What is in this article?:
- Ginning capacity appears adequate for large crop
- Some gins needed acreage increase
• Cotton acreage increases are expected in every state, for a total of 12.6 million acres, 15 percent above last year.
• University of Georgia Extension Economist Don Shurley expects there will be ample ginning capacity in his state.
Some gins needed acreage increase
Some of the gins in the Tennessee Valley need an acreage increase this year to get back closer to full capacity and to help with their economic feasibility, says Burmester.
“It’ll be good for our ginners here, and I don’t foresee any problems. There have been a few gin closings in the region in recent years, but most of the larger gins have continued running. The big ones still won’t be ginning as much as they did six or seven years ago.
“Cotton acreage really plummeted in the Tennessee Valley two years ago, and we probably won’t ever see cotton reach the levels we once saw. There are just too many other crop options now. Soybeans are doing really well here, and growers have gotten into good rotations. We won’t ever again see cotton in every field, every year, and that’s a good thing,” he says.
One Tennessee Valley farmer who has had a vested interest in the viability of cotton ginning in the region is Mike Tate, whose family farming operation is a principal owner in a local gin.
He agrees that adequate ginning capacity won’t be an issue this year. “Most growers are sticking to a corn rotation, and there’s a lot wheat planted here. We have a good infrastructure now for grain crops, and those crops have been good to the farmers here. I don’t think we’ll see an astronomical increase in cotton acres, and there should be plenty of ginning capacity to take care of what’s harvested,” he says.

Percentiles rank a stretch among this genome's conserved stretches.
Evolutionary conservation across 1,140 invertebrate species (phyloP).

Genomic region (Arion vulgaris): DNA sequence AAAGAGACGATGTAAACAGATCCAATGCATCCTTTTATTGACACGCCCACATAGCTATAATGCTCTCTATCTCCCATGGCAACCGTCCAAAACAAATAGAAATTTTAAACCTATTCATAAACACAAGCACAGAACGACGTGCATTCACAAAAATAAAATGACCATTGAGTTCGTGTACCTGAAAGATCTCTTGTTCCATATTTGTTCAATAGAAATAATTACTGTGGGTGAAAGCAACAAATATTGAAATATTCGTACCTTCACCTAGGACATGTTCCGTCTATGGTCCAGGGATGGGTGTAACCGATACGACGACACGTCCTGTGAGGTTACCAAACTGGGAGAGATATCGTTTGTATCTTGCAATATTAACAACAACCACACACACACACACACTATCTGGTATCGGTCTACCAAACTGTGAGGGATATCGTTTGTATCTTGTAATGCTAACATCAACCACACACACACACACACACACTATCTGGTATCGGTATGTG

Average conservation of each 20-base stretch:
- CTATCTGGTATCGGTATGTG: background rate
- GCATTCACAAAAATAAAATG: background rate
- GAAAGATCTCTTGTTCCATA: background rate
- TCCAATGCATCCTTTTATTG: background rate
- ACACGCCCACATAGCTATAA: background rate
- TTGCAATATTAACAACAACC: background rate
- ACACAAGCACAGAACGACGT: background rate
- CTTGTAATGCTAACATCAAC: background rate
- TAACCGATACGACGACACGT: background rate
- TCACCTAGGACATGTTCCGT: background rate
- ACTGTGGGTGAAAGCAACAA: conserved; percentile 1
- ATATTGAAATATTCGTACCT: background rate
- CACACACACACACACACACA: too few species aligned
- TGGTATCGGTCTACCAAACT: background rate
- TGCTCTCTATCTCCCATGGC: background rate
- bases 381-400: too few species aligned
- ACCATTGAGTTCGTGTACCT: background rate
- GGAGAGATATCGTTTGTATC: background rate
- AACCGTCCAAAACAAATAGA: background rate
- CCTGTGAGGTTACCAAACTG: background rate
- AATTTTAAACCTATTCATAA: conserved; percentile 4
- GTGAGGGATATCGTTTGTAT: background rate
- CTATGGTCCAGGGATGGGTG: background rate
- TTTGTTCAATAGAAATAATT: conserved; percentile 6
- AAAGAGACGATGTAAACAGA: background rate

Tate says his gin has processed about 12,000 bales in the past three years or so, and with an average crop, they could see as many as 15,000 bales or better this year. He points out that five years ago, that number was closer to 35,000 to 40,000 bales per year.
“We spent money becoming more efficient in the ginning operation, and then the bottom dropped out of the acreage. So we have continued to make improvements, and we’re ready and waiting for this year’s crop,” he says.
In Mississippi, although there has been a 34 percent decrease in the number of cotton gins in operation since 2000, Extension Economist John Michael Ray doesn’t foresee any problems this year, because after a significant drop, cotton acreage has stabilized in the past two years.
“There is enough ginning capacity in Mississippi to handle the acreage increase here this year. Cotton acreage has climbed gradually in the past two years. If acreage does increase to the point to where more ginning capacity is needed, those that have gone idle in recent years could be re-tooled to fill that need,” he says.
But Ray doesn’t believe Mississippi’s cotton acreage will ever return to its once-lofty levels for two reasons. “One, I don’t think the current cotton prices can be sustained at this level, and two, farmers in the state have made a substantial investment in their grain infrastructure, with many new bins being erected in recent years,” he says.